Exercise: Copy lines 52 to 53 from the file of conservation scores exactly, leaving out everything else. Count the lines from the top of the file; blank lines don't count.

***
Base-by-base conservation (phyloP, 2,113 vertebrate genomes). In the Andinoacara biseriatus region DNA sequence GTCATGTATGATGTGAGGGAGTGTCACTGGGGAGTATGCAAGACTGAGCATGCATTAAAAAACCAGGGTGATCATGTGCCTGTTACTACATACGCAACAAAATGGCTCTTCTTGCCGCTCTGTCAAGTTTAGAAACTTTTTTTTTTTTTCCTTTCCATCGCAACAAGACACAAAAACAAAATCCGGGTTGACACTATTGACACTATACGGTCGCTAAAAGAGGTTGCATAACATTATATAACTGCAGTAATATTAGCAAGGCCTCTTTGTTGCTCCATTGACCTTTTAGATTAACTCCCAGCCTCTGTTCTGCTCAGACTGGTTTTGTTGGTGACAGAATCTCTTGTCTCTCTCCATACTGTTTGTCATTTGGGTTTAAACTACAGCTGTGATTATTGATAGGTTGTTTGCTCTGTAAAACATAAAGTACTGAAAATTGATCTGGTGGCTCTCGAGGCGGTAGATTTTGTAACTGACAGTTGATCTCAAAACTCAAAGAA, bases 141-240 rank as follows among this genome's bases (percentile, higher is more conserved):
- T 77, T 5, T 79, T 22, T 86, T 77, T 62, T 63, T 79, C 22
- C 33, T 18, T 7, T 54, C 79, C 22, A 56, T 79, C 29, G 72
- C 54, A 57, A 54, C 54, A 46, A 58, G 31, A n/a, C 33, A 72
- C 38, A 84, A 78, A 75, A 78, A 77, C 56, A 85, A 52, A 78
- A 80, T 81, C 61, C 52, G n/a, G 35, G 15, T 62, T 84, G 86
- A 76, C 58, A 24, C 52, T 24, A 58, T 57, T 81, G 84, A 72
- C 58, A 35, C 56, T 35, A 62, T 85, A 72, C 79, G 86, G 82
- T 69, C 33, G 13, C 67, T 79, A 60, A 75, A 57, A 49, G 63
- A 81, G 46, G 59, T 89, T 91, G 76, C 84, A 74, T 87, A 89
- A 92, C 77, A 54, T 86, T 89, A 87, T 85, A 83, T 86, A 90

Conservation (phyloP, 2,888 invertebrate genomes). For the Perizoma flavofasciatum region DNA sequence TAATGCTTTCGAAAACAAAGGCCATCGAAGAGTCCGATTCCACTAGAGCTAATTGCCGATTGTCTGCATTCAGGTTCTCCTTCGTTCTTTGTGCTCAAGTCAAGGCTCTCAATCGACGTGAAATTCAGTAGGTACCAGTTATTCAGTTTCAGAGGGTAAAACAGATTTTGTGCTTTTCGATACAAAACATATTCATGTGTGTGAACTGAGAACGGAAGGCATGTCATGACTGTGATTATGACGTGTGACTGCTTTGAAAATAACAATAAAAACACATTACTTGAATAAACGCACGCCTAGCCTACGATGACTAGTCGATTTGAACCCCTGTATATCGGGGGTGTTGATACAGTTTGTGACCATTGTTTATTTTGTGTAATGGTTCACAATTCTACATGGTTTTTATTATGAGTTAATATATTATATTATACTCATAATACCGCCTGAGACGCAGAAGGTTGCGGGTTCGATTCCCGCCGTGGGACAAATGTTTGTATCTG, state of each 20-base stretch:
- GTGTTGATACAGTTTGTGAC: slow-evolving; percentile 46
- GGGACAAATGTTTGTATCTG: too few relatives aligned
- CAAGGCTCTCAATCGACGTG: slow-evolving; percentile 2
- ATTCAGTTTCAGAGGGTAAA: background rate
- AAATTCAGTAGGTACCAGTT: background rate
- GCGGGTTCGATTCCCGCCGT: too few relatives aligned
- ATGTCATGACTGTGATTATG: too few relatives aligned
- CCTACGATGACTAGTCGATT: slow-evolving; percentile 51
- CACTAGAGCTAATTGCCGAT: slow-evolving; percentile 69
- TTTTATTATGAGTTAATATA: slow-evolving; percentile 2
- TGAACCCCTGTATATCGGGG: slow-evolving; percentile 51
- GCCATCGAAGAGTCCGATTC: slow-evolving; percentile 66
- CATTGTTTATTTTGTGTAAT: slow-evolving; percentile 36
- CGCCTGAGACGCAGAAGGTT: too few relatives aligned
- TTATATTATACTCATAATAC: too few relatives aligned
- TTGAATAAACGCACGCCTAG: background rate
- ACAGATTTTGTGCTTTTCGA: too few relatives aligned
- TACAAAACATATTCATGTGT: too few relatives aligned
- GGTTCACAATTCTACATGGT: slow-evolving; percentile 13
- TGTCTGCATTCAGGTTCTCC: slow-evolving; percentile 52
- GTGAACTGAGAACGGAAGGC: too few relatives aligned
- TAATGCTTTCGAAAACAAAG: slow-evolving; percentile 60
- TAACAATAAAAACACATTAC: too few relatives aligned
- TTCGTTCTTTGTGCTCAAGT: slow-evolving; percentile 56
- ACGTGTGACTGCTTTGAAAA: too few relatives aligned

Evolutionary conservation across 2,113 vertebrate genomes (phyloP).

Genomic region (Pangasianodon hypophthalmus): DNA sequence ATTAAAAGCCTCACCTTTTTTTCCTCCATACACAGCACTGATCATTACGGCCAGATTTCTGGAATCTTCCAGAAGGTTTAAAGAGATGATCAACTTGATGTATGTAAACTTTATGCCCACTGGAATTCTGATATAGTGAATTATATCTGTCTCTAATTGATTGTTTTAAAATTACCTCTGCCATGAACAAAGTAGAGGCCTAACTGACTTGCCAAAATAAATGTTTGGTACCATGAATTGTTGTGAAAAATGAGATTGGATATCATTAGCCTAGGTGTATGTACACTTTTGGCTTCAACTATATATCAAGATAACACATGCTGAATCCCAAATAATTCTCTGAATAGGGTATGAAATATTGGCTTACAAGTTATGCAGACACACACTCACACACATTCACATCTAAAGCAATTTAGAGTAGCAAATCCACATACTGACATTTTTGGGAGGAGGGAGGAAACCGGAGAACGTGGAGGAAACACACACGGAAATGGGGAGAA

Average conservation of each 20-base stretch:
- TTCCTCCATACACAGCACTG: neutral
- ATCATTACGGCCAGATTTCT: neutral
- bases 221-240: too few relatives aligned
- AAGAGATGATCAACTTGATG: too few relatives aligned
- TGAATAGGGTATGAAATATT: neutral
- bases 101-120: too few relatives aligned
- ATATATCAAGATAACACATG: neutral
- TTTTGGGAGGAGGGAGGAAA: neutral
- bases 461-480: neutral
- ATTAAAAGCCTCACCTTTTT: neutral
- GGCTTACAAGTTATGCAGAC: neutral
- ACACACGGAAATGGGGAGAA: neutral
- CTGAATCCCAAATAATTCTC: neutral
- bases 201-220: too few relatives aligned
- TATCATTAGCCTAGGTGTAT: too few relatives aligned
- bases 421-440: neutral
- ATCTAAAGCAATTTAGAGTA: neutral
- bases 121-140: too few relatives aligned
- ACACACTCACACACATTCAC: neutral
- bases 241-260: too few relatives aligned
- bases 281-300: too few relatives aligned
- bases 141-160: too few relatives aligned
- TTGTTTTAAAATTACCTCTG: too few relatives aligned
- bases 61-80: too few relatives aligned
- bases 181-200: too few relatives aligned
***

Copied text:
- ACACACGGAAATGGGGAGAA: neutral
- CTGAATCCCAAATAATTCTC: neutral